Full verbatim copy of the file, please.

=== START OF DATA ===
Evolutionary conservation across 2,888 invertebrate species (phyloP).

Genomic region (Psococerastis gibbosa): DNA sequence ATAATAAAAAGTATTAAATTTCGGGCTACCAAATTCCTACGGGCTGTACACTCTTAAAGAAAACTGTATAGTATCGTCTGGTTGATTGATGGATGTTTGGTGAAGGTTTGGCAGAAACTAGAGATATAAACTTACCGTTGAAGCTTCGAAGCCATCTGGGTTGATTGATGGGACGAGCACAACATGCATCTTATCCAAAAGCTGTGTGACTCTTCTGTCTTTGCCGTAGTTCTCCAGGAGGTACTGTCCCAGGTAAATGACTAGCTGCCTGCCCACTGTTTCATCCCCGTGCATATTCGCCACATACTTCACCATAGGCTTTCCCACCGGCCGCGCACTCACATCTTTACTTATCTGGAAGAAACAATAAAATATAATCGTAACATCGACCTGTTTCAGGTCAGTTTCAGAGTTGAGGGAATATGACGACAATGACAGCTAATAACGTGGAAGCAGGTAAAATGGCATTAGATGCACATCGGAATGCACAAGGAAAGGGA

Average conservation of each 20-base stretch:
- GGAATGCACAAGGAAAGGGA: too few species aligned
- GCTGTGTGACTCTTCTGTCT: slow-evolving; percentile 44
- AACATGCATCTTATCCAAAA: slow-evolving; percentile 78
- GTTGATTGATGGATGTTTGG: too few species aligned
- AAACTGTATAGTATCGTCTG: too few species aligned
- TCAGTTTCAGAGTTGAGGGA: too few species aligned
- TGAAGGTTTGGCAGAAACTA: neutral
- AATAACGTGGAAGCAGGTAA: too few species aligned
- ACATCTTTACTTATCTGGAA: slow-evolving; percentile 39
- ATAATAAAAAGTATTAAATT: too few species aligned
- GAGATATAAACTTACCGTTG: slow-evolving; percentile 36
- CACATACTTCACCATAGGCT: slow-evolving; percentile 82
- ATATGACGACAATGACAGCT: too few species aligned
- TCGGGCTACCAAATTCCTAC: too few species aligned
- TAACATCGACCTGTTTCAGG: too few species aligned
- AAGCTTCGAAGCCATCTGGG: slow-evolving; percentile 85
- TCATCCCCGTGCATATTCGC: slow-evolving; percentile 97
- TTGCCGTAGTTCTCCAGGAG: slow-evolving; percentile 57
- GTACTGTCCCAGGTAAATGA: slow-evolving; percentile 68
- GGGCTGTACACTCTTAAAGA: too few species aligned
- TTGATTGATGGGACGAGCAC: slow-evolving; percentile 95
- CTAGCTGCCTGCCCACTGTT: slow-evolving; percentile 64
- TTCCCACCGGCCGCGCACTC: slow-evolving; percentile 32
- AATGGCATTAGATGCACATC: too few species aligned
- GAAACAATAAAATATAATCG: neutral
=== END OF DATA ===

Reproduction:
Evolutionary conservation across 2,888 invertebrate species (phyloP).

Genomic region (Psococerastis gibbosa): DNA sequence ATAATAAAAAGTATTAAATTTCGGGCTACCAAATTCCTACGGGCTGTACACTCTTAAAGAAAACTGTATAGTATCGTCTGGTTGATTGATGGATGTTTGGTGAAGGTTTGGCAGAAACTAGAGATATAAACTTACCGTTGAAGCTTCGAAGCCATCTGGGTTGATTGATGGGACGAGCACAACATGCATCTTATCCAAAAGCTGTGTGACTCTTCTGTCTTTGCCGTAGTTCTCCAGGAGGTACTGTCCCAGGTAAATGACTAGCTGCCTGCCCACTGTTTCATCCCCGTGCATATTCGCCACATACTTCACCATAGGCTTTCCCACCGGCCGCGCACTCACATCTTTACTTATCTGGAAGAAACAATAAAATATAATCGTAACATCGACCTGTTTCAGGTCAGTTTCAGAGTTGAGGGAATATGACGACAATGACAGCTAATAACGTGGAAGCAGGTAAAATGGCATTAGATGCACATCGGAATGCACAAGGAAAGGGA

Average conservation of each 20-base stretch:
- GGAATGCACAAGGAAAGGGA: too few species aligned
- GCTGTGTGACTCTTCTGTCT: slow-evolving; percentile 44
- AACATGCATCTTATCCAAAA: slow-evolving; percentile 78
- GTTGATTGATGGATGTTTGG: too few species aligned
- AAACTGTATAGTATCGTCTG: too few species aligned
- TCAGTTTCAGAGTTGAGGGA: too few species aligned
- TGAAGGTTTGGCAGAAACTA: neutral
- AATAACGTGGAAGCAGGTAA: too few species aligned
- ACATCTTTACTTATCTGGAA: slow-evolving; percentile 39
- ATAATAAAAAGTATTAAATT: too few species aligned
- GAGATATAAACTTACCGTTG: slow-evolving; percentile 36
- CACATACTTCACCATAGGCT: slow-evolving; percentile 82
- ATATGACGACAATGACAGCT: too few species aligned
- TCGGGCTACCAAATTCCTAC: too few species aligned
- TAACATCGACCTGTTTCAGG: too few species aligned
- AAGCTTCGAAGCCATCTGGG: slow-evolving; percentile 85
- TCATCCCCGTGCATATTCGC: slow-evolving; percentile 97
- TTGCCGTAGTTCTCCAGGAG: slow-evolving; percentile 57
- GTACTGTCCCAGGTAAATGA: slow-evolving; percentile 68
- GGGCTGTACACTCTTAAAGA: too few species aligned
- TTGATTGATGGGACGAGCAC: slow-evolving; percentile 95
- CTAGCTGCCTGCCCACTGTT: slow-evolving; percentile 64
- TTCCCACCGGCCGCGCACTC: slow-evolving; percentile 32
- AATGGCATTAGATGCACATC: too few species aligned
- GAAACAATAAAATATAATCG: neutral